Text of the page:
Embeddings for numerical features in tabular deep learning

Tabular data appears in many production systems. Recommender algorithms, delivery time estimation, fraud detection and other applications rely on processing tabular data. At Yandex Research, we actively contribute to the field of tabular machine learning.
In this post, we share exciting findings from our recent NeurIPS 2022 paper on deep learning and tabular data
[1]. We discuss how improved representations of numerical features can turn your vanilla MLPs (multilayer perceptrons) and Transformers into state-of-the-art tabular deep learning solutions that are competitive even with gradient-boosted decision trees, one of the strongest baselines in the world of tabular data problems!

The ubiquitous transformers The link has been copied to clipboard

With Transformers taking over deep learning by storm, tabular data was no exception. Multiple works proposed Transformer-based architectures for tabular data, which outperformed MLP-like models
[3]. Compared to MLPs, the proposed Transformer architectures handle numerical features in a special way: they map scalar values of numerical features to high-dimensional embedding vectors, as shown in the picture below. Typically, this mapping is simple (e.g. a linear layer) and is not considered an important design choice. However, as we will see below, this mapping can significantly impact performance!

The crucial insights on the importance of input representation The link has been copied to clipboard

Apart from the above note on the transformers, we had one more important source of inspiration. In fact, proper input handling is one of the central topics in the field of implicit neural representations. In this field, neural networks are trained to map coordinate-like inputs (which are numerical features!) to different forms of content.
For example, the figure below illustrates how a neural network can fit an RGB image, which is equivalent to solving three tabular regression problems. In this specific example, the authors of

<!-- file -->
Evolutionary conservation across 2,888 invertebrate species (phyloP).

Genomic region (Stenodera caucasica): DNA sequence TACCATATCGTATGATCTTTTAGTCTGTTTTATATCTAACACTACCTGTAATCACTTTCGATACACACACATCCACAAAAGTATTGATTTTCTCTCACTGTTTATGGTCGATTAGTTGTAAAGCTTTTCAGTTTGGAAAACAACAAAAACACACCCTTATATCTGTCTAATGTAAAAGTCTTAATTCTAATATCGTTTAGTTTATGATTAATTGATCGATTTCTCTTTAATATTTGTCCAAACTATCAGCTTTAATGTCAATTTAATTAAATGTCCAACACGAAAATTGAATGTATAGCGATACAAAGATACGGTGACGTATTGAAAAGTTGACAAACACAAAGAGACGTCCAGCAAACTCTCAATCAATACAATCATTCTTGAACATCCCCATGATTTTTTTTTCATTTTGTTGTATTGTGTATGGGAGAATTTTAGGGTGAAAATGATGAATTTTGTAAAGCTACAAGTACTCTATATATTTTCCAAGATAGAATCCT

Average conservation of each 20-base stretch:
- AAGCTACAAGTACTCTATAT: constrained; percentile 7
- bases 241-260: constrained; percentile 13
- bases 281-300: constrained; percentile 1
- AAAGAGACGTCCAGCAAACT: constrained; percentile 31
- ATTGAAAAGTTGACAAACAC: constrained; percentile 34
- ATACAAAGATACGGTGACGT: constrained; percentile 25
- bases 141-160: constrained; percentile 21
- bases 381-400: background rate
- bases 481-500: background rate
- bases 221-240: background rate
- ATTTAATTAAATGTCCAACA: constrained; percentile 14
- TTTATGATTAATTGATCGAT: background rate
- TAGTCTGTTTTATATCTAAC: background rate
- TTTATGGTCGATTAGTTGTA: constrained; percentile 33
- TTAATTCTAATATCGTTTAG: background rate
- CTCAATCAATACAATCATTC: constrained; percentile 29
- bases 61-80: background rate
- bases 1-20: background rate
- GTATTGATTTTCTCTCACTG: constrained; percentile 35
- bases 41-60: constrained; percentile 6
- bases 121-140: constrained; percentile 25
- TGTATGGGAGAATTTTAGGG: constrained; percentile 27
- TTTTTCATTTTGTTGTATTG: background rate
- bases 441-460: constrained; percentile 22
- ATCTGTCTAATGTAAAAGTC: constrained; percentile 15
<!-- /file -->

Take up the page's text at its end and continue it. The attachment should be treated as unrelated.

[4] demonstrated that a special input representation based on the Fourier Features allows solving the problem with dramatically better results compared to the raw scalar coordinates.
In fact, the above example showcases the fundamental limitations of training MLPs with gradient-based optimization. However, this is a whole different story. To learn more, we recommend the original paper [4] as a great entry point to the topic.
Overall, after making the above observations on the Transformers and implicit neural representations, we decided to explore different ways of encoding the numerical features before passing them to neural network backbones.

Piecewise linear encodings The link has been copied to clipboard

We start with “classical” machine learning techniques. We take inspiration from the one-hot encoding and adapt it for numerical features. Namely, for a given feature, we split its value range into bins and build the encoding as shown in the figure below (the example illustrates the encoding with four bins):
In the paper, we describe two ways of obtaining the bins and compare the scheme with the well-known feature binning technique.

Encoding with periodic activation functions The link has been copied to clipboard

The second numerical embedding scheme is inspired by the success of periodic activations in the implicit neural representations. The specific embedding module is illustrated in the figure below. Importantly, we empirically observed that the initialization scale of the vector of “frequencies” (denoted as “c” in the figure) has a significant impact on the final performance.

Using numerical feature embeddings The link has been copied to clipboard

While embedding modules described above enabled us to achieve good results, we observed that adding a linear layer with the ReLU non-linearity on top of them usually improves the results even further.
We apply the embeddings to both MLPs and Transformers. We pass embeddings to Transformers in a usual manner as a set of vectors. When passing embeddings to MLP, we simply concatenate them as shown below:

Results The link has been copied to clipboard

The results are inspiring, to say the least!  On a tabular benchmark, where baseline neural networks lag behind well-tuned gradient-boosted decision trees, the addition of embeddings to numerical features makes neural networks competitive with the tree-based models!
The second significant result is that MLP equipped with embeddings for numerical features performs on par with the heavy Transformer architecture.
BackboneEmbeddingAverage rank (std. dev.)
XGBoost4.6 (2.7)
CatBoost3.6 (2.9)
MLP8.5 (2.6)
TransformerLinear5.9 (2.2)
MLPPLE + Linear + ReLU5.1 (1.7)
MLPPeriodic + Linear + ReLU3.0 (2.4)
TransformerPLE + Linear + ReLU3.7  (2.2)
TransformerPeriodic + Linear + ReLU3.9 (2.5)

Summary The link has been copied to clipboard

We found that embeddings for numerical features can provide significant performance improvements for tabular deep models, and make vanilla MLPs competitive with heavy Transformer models.
That said, we only scratched the surface here. We certainly did not cover all possible embeddings, and choosing the best hyperparameters may still be an issue. Nevertheless, we are excited to share these results and continue to work on understanding and building upon them.
The source code for reproducing our experiments is available on GitHub.